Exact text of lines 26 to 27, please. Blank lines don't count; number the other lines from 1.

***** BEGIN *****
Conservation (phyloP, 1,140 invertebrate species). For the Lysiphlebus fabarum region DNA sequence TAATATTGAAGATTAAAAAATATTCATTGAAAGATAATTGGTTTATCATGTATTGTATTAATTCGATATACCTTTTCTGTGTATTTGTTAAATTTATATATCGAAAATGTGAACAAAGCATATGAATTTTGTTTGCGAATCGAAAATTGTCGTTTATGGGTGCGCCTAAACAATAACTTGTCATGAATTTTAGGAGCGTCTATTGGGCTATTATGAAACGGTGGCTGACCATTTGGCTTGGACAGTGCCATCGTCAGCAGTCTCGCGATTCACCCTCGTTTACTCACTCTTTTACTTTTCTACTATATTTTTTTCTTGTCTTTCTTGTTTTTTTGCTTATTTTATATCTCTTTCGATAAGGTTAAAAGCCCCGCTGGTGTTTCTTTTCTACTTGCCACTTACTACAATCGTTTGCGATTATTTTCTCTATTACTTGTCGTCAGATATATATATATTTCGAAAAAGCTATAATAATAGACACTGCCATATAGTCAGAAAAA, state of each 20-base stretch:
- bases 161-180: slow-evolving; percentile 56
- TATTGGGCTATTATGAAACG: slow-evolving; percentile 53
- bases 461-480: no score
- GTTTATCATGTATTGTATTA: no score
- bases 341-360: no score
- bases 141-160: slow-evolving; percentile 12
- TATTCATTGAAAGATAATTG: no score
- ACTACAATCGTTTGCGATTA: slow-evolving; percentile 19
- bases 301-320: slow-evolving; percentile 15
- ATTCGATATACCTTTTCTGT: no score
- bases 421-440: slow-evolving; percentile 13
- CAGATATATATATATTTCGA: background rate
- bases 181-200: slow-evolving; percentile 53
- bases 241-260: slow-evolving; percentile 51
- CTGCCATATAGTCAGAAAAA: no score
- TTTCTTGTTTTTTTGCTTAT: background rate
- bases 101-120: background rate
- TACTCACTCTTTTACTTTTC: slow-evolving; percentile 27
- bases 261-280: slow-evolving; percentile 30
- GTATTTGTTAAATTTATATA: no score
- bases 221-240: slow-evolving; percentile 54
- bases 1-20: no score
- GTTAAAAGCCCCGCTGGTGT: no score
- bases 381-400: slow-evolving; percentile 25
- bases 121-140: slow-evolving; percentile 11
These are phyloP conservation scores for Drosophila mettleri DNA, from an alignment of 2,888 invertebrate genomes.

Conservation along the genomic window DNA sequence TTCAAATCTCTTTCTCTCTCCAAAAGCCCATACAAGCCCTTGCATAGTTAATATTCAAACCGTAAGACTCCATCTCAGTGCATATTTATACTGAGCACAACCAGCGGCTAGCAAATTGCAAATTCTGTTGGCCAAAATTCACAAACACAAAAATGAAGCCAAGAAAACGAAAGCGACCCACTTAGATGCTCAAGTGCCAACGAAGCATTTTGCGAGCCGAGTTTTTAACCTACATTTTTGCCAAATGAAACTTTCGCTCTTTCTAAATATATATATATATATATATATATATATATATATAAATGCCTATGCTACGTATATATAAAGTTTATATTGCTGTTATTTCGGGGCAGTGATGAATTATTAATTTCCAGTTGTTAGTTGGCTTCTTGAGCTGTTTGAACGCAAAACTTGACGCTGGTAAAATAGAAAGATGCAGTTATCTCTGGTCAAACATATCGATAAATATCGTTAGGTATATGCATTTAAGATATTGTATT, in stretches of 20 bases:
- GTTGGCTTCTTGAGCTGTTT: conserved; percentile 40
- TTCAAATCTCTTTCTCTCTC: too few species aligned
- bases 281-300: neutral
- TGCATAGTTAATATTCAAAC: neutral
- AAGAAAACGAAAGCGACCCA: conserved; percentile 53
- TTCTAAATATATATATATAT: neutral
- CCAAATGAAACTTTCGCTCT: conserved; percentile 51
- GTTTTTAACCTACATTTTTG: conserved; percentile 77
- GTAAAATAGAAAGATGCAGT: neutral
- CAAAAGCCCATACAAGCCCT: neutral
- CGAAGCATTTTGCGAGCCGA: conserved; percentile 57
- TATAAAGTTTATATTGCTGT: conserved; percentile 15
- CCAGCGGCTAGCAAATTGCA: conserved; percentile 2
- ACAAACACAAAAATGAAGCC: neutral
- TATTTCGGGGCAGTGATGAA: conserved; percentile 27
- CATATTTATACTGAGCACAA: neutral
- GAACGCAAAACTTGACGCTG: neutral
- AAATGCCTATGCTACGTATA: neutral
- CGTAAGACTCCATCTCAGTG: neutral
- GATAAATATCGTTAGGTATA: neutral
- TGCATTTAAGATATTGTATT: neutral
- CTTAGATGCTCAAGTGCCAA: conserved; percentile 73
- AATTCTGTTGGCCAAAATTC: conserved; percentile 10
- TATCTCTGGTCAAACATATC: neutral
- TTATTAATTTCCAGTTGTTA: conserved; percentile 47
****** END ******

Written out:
- bases 121-140: slow-evolving; percentile 11
These are phyloP conservation scores for Drosophila mettleri DNA, from an alignment of 2,888 invertebrate genomes.